Video game film and TV adaptations are finally getting their time in the sun – and while there have been mixed results lately, from Mortal Kombat and Sonic the Hedgehog to Warcraft and Tomb Raider, there have also been some smash hits – mostly coming from Netflix, in the form of Arcane (League of Legends) and Castlevania. Now, the streamer is turning its attention to a new property: BioShock.
A BioShock film adaptation has been in the works for over a decade, with plans first surfacing in 2008. At the time, the adaptation was in the works with Universal Studios, and Pirates of the Caribbean director Gore Verbinski was attached, as well as writer John Logan (Gladiator, Skyfall).
Budget concerns reportedly held the project back, and Verbinski later dropped out, citing concerns about production value. Further issues arose with the planned R-rating (MA15+ in Australia), with the no studio willing to back a more violent, psychological film.
In 2013, BioShock creator Ken Levine confirmed the project had been officially cancelled, and whispers seemed to die out from there – but, as it turns out, the planned film has now been fished out from development hell.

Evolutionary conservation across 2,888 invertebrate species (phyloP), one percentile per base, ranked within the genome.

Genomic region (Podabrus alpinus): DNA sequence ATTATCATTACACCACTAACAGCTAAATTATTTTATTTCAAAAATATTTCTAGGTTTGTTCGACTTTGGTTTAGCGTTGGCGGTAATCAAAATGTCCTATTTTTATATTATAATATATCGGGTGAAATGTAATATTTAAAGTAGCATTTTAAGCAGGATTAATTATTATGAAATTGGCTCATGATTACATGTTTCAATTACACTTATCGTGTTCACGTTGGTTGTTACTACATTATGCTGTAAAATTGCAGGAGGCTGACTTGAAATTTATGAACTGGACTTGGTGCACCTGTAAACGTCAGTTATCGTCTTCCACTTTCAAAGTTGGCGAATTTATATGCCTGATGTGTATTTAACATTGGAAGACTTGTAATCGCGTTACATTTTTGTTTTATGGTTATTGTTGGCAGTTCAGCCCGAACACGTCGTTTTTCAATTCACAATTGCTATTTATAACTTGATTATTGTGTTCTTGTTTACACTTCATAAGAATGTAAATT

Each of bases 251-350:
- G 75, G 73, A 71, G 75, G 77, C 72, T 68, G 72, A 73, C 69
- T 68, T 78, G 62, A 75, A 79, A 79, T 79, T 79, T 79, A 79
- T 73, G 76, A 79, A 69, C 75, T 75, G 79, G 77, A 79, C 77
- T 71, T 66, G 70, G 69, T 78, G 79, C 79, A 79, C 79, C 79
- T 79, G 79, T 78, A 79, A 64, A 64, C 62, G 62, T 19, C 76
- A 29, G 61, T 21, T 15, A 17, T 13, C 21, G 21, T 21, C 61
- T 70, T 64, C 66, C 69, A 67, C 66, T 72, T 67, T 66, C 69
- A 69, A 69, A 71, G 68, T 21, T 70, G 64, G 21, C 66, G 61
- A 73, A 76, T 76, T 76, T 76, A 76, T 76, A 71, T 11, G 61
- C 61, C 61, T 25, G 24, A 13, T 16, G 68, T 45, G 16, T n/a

As announced on the Netflix Geeked Twitter account, Netflix is picking up the reins of the BioShock movie.
‘We all make choices, but in the end our choices make us,’ is a direct quote from Andrew Ryan, the founder of Rapture – an underwater city built on extreme capitalist ideals – where the events of the BioShock games take place.
While that essentially confirms Rapture will be the setting of the film, there is no further word on what the project looks like, or whether it’s inspired by the original 2008 screenplay that remained in development for so long.
Given the years that have passed, and the rights issues with such projects, it’s more likely this is a completely fresh take on the iconic video game franchise, which follows the story of Jack, an unwilling participant in a dystopian world.
Take-Two Interactive (parent company of 2K) has reportedly been working closely with Netflix and Vertigo Entertainment on the project for over a year – though no screenwriter, director or actors have been named.
There’s no word on when the film adaptation will release – but it’s certainly one to keep an eye on in future. As one of the most iconic stories in video games, it deserves a worthy, high quality film. While the history of video game movies will give fans plenty of reasons to doubt, there is hope Netflix could do the game justice.